UCC event fosters conversations around mental health and community issues


GVL / Samuel Nelson

Jonathan Carroll, Staff Writer

The University Counseling Center (UCC) at Grand Valley State University is hosting an event series focused on social factors that impact the health and healthcare of people in the United States. The event will discuss how inequality in health plays a role in people’s lives.

This event is a seven-part video series that takes place in Kirkhof Center, and has been held once a month since September. During the event, student staff from the UCC play portions of a PBS documentary titled “Unnatural Causes: is inequality making us sick?which covers a range of topics based on inequality such as race, gender, socioeconomic status and geography. 

Emily Murray and Bella Griesmaier were the two student presenters from the UCC at the Feb. 16 event. Murray and Griesmaier spoke about how public and mental health should be looked at from the perspectives of the communities people live in. Their presentation tied into the topics discussed in the documentary, which focused on how policies and investment decisions can harm or enhance communities. 

After watching episode five of the documentary called “place matters,” students gathered into groups to talk about discussion questions relating the material back to their own communities and at GVSU. 

The UCC hopes to use the program to offer more opportunities for students to get involved. 

“If anybody’s interested in a certain club or anything like that about this topic, we do have outreach requests on the counseling center website so that any group can request to have us come in and maybe do something with these videos like we would do at this event,” Murray said.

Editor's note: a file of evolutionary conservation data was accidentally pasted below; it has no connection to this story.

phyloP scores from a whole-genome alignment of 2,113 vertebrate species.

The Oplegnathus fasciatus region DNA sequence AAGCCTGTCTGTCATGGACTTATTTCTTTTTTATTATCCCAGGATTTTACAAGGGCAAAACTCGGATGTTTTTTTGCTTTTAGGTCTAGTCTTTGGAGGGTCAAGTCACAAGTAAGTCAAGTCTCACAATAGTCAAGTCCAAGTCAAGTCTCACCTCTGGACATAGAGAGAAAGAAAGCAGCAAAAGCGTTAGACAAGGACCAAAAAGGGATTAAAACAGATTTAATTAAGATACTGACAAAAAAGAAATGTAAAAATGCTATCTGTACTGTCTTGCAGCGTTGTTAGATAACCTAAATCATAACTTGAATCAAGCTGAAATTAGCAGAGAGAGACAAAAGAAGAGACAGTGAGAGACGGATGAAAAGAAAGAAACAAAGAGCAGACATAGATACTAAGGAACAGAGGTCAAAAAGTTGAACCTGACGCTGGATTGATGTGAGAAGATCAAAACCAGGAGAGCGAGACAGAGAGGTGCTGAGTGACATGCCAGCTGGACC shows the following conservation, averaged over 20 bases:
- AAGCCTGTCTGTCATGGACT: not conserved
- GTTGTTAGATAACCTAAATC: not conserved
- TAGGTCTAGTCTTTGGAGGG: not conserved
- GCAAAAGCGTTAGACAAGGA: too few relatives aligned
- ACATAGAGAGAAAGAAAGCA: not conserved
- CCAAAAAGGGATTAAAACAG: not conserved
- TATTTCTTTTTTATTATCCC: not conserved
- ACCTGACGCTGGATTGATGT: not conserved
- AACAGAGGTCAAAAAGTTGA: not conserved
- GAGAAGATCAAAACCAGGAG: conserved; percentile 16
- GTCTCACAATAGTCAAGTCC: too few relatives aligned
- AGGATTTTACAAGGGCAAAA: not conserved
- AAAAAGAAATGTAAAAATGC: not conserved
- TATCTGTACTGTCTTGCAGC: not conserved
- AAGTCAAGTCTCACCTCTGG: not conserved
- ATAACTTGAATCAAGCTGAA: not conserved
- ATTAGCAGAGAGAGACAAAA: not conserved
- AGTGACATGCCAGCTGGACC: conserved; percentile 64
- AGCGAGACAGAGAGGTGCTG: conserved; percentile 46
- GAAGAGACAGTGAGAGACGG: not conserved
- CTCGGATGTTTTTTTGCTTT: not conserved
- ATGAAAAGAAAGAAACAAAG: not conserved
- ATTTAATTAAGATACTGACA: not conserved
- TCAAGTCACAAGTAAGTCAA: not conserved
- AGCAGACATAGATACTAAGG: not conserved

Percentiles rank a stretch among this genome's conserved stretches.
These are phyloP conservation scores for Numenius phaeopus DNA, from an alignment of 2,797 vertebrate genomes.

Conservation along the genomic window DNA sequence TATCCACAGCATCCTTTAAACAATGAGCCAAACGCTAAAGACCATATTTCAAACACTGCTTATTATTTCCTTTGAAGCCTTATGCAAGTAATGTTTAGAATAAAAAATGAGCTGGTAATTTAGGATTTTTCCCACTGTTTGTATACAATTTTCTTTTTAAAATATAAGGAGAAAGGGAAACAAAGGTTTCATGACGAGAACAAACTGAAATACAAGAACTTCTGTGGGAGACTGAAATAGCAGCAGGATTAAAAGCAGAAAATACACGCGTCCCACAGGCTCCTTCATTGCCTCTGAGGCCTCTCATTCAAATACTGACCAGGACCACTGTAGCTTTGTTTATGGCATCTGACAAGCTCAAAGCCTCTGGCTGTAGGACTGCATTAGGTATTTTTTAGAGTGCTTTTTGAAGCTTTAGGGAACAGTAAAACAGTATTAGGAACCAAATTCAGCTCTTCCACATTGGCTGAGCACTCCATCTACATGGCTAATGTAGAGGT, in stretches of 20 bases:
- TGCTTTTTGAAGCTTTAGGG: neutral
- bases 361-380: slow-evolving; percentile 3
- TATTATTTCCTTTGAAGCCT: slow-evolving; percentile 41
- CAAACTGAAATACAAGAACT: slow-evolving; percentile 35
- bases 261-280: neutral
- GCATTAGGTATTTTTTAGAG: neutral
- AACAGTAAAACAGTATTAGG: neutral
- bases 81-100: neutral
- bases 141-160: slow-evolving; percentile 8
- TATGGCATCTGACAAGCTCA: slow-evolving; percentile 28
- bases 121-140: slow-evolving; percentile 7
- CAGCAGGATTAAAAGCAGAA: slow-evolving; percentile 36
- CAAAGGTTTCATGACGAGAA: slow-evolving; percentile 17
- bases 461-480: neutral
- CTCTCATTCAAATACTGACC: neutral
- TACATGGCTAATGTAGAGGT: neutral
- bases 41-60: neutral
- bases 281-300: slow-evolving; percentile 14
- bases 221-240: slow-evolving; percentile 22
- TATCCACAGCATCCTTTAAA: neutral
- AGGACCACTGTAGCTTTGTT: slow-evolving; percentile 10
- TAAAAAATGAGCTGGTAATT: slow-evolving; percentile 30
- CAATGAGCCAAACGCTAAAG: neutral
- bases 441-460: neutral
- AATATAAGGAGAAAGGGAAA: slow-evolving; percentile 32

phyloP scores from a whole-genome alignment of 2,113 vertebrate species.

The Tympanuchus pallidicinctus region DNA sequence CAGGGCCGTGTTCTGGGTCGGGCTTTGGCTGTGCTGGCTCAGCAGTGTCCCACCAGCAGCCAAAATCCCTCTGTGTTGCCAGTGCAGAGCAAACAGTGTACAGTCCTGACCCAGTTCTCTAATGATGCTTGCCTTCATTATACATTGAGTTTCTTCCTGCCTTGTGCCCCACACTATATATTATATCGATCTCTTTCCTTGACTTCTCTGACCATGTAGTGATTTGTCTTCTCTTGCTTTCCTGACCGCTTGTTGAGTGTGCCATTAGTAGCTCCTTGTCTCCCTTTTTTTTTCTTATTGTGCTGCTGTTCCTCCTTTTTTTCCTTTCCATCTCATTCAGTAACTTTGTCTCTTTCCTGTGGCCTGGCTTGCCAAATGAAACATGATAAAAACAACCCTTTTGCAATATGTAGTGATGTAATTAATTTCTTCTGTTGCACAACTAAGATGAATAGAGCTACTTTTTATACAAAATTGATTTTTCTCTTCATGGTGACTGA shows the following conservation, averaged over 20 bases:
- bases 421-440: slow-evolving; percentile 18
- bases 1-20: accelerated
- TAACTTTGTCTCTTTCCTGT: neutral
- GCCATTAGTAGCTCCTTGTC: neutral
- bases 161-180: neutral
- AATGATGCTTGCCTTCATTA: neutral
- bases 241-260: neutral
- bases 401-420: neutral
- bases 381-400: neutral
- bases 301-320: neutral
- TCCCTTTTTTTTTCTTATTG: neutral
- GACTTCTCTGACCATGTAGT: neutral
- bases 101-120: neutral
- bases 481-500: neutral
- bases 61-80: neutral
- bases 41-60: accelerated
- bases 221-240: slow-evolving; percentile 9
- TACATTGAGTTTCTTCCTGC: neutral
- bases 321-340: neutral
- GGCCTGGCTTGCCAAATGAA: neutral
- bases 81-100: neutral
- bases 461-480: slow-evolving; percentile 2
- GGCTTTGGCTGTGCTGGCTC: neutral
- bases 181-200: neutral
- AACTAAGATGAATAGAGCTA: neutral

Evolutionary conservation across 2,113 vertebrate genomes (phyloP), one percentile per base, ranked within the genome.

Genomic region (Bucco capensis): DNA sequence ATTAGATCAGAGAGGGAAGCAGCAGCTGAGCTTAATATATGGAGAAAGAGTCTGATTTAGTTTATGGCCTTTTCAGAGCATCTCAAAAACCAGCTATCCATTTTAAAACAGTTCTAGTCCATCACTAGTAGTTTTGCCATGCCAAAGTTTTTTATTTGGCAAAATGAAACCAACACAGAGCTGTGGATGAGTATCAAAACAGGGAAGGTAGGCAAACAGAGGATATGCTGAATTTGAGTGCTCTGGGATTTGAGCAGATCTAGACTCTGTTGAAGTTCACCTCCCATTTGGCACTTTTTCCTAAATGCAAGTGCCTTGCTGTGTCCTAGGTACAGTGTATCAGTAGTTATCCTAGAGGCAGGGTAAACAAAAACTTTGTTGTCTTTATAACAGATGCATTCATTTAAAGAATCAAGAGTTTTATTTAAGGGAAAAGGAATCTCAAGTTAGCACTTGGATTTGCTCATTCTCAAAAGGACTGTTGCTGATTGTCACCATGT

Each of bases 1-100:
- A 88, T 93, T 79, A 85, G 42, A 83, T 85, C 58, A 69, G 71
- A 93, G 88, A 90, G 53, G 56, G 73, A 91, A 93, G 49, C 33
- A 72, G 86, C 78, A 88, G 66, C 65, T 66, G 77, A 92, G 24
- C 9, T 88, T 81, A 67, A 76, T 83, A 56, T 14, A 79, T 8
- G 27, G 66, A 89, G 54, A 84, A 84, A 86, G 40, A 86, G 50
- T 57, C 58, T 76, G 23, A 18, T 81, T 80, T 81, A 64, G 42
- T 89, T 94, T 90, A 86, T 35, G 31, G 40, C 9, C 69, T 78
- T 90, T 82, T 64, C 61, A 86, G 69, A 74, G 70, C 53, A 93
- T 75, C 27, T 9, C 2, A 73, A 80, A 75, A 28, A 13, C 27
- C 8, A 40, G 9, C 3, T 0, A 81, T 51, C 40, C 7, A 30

The UCC aims to create a healthy environment for student growth through various mental health services, offering even those beyond typical mental health resources. 

“We want to collaborate with the entire GV community and show like, ‘Hey, high stress can be caused by the area you’re living in,’” Griesmaier said. “Reach out to us, reach out to the other offices around GV and hopefully coordinate a larger movement of well-being.” 

The UCC continues to hold these events so students understand the factors that impact their own health and recognize when help is needed. They want to cover topics that aren’t typically addressed in order to create change on campus. They hope students can use these events to have the space to focus on learning and build a supportive community. 

The UCC has two more events in this seven-part documentary series within the next two months.

The center will also hold other outreach events like yoga and “Let’s Talk” events which give students the opportunity to talk to counselors one-on-one and seek professional advice.

Other events can be found on the UCC website.